Europe has long been one of the world’s largest consumer markets for cannabis resin. The European market for cannabis is now increasingly dominated by herbal products. This change in the market shares of the two types of cannabis products is the result of a shift in how the market is supplied, driven by increased access to specialist knowledge and technology. Cultivation of cannabis is spreading across Europe, and as this happens, the distances between producers of herbal cannabis and the consumers of the drug are shortening. Transnational criminal organisations are involved in the production of cannabis for domestic markets, and are also exporting the drug to other European countries. This POD takes a look at some of the main features of Europe’s cannabis market — with a specific focus on herbal material — and at some of the important changes taking place.
It is difficult to estimate with any certainty the extent of cannabis cultivation and the amount of the drug produced in Europe. Most of the available information is the result of law enforcement activities, and thus reflects the priorities of law enforcement agencies and the resources committed to the disruption of cannabis supply. This data can provide, however, useful insights into cultivation settings in Europe and the different criminal groups involved.
Cannabis production in Europe
The 1970s saw the emergence of serious cultivation and breeding of cannabis plants, with growers in North America and Europe working to develop plants that could grow in a wider range of conditions, produce higher yields and higher-potency products (Decorte, 2010; UNODC, 2006). During the 1980s, the Netherlands emerged as the centre of cannabis production and know-how in Europe. Over time, the export of Dutch knowledge, combined with the spread of technological developments, has led to a trend in several European countries (mostly western) towards ‘import substitution’ (Jansen, 2002; Potter, 2008). This has involved domestic production of cannabis increasingly supplying domestic consumption, and reducing reliance on imported products.
Cannabis is a plant that lends itself to a variety of growing conditions, ranging from indoor hydroponic (without soil) settings to growth in natural outdoor settings such as fields and forests. Indoor cannabis cultivation techniques were first developed in the Netherlands during the mid-1980s to avoid detection by the authorities and to overcome climate limitations. Use of controlled growing conditions and genetically selected strains can allow growers to obtain four to six harvests a year, which are of a higher yield and produce material with higher potency than would have been possible in the past (Potter and Duncombe, 2012; Vanhove et al., 2012). Indoor cultivation has become very attractive to cannabis growers across Europe. It is now reported in 26 European countries, and is identified as the dominant mode of cannabis production in 16 of them (EMCDDA, 2012a).
Successful outdoor cultivation of cannabis depends upon a number of factors, including natural daylight cycles, soil, water supply and plant strains. Outdoor-grown crops produce one or two harvests a year. Although outdoor growing is reported in most European countries, it appears to predominate over indoor settings mostly in southern and eastern areas, where the climate is more favourable.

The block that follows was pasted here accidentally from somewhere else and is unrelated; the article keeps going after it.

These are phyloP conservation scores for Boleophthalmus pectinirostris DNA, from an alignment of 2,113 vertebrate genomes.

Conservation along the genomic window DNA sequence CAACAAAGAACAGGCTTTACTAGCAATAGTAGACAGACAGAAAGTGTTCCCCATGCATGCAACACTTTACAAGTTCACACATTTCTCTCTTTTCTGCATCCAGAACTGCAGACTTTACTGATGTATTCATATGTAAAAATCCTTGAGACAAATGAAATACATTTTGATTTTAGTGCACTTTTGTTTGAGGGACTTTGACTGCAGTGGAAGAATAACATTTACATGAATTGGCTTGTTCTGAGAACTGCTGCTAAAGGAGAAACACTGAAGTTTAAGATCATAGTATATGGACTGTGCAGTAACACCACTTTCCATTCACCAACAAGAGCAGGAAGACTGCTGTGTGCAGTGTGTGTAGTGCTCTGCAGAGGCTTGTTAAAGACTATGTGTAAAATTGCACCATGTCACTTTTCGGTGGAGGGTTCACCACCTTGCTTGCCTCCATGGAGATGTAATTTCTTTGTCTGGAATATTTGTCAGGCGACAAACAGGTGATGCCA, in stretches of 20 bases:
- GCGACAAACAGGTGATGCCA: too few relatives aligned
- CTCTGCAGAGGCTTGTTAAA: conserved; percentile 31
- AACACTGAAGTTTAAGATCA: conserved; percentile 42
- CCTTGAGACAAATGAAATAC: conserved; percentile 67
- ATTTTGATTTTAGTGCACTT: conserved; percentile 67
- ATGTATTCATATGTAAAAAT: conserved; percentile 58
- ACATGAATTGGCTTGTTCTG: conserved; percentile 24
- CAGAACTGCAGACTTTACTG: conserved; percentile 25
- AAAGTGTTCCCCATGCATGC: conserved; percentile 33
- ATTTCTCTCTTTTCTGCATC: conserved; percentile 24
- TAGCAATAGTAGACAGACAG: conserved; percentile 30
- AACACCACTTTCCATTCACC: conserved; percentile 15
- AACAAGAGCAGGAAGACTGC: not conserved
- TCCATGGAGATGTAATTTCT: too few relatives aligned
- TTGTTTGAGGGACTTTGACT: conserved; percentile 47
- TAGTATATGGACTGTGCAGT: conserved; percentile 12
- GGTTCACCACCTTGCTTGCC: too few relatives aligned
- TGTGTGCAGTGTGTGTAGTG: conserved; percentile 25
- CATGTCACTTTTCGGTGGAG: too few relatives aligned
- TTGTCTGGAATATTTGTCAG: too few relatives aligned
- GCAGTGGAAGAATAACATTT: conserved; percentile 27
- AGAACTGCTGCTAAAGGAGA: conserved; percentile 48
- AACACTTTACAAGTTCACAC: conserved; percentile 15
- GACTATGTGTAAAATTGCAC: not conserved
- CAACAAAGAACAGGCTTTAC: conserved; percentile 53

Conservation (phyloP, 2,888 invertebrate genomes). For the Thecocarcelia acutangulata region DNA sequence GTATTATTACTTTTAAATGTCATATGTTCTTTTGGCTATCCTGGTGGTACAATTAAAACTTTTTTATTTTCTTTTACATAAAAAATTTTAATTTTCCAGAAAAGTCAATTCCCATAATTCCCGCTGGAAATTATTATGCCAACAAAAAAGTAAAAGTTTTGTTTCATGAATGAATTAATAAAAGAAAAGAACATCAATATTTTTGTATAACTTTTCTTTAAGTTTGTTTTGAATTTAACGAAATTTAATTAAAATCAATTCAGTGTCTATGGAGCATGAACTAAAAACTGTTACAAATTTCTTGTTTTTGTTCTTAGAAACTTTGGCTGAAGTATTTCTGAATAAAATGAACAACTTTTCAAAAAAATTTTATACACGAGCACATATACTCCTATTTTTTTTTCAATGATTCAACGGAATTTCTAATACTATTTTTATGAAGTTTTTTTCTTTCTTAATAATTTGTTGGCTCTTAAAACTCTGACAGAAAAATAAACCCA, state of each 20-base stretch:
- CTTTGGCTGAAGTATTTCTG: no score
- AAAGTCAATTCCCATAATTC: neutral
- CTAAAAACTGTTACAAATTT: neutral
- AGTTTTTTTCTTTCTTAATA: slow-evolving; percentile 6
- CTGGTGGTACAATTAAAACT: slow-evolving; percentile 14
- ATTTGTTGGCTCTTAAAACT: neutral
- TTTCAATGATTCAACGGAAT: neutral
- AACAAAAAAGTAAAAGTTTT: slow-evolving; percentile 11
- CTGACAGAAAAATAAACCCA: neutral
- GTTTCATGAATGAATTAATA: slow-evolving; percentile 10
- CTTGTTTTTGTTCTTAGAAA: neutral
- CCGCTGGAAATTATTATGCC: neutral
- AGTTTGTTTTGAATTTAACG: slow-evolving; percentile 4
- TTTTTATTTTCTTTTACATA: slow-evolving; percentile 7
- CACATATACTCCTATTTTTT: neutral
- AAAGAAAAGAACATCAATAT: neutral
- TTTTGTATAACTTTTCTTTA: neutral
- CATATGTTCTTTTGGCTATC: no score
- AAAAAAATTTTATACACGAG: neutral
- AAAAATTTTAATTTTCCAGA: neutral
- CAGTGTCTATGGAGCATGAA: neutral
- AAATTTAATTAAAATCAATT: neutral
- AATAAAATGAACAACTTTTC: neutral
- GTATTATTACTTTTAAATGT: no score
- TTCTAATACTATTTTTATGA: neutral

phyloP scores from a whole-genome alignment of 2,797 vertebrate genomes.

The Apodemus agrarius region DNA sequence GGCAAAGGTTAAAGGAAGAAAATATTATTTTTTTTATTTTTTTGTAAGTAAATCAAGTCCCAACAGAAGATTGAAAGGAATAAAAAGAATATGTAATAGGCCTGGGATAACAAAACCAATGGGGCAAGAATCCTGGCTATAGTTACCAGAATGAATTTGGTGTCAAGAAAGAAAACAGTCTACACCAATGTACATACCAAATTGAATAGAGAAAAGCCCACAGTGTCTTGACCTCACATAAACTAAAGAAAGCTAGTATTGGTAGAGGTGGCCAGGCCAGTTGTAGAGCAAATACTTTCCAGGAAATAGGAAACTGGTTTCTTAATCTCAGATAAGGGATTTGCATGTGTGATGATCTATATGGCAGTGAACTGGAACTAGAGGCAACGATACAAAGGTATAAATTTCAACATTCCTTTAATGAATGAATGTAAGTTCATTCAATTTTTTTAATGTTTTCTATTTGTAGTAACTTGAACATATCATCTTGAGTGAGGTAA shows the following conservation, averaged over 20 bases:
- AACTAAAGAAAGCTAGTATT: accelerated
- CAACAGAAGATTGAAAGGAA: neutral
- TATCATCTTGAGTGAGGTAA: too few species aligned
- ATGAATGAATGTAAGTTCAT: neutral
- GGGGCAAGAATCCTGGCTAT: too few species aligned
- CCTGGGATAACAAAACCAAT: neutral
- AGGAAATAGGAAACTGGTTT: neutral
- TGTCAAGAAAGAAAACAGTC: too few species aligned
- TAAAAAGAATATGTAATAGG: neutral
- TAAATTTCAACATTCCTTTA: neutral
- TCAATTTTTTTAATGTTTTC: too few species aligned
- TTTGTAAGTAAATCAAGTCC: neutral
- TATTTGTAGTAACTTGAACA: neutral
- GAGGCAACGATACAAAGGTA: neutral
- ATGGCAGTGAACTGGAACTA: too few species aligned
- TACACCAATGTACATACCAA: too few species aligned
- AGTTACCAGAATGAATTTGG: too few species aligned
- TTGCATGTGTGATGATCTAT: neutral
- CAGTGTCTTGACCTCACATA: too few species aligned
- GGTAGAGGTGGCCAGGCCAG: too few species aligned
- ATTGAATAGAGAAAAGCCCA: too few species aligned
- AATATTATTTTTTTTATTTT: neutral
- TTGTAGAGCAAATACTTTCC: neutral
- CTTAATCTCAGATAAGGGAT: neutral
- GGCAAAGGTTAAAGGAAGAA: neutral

Scale of cannabis cultivation in Europe
Herbal cannabis production is now widespread in Europe, and plantations have been discovered in all countries. The Netherlands and the United Kingdom are currently reporting the highest number of detected production sites, with several thousand being taken down every year in each of the two countries. The next-highest numbers of sites are reported by Belgium and Poland, where between 1 000 and 1 500 sites were discovered in 2012.
The scale of cannabis cultivation sites commonly varies from a few plants to several hundred, with large sites of over 1 000 plants being reported in seven countries in 2012. An increase in the size of cultivation sites has been reported in France and Finland, possibly indicating a professionalisation of the activity. Four other countries, most of which have detected large sites, have observed a reduction in the size of the sites discovered (Czech Republic, Greece, United Kingdom and Norway).
Although some growers cultivate the plant solely for personal or friends’ use, commercial growers, driven by the prospect of financial gain, are now reported across Europe. The use of large-scale production facilities by criminal groups is increasing in many countries, while some of them tend now to run multiple small-scale plantations to mitigate risks of detection. The criminal groups involved in cannabis production in Europe are numerous, and there is evidence of a high degree of organisation and specialisation within the trade. Examples of criminal organisations that have been identified as playing an important part in cannabis production are groups of Vietnamese origin, which are active in central, western and northern Europe, motorcycle gangs in Finland and armed groups in Turkey.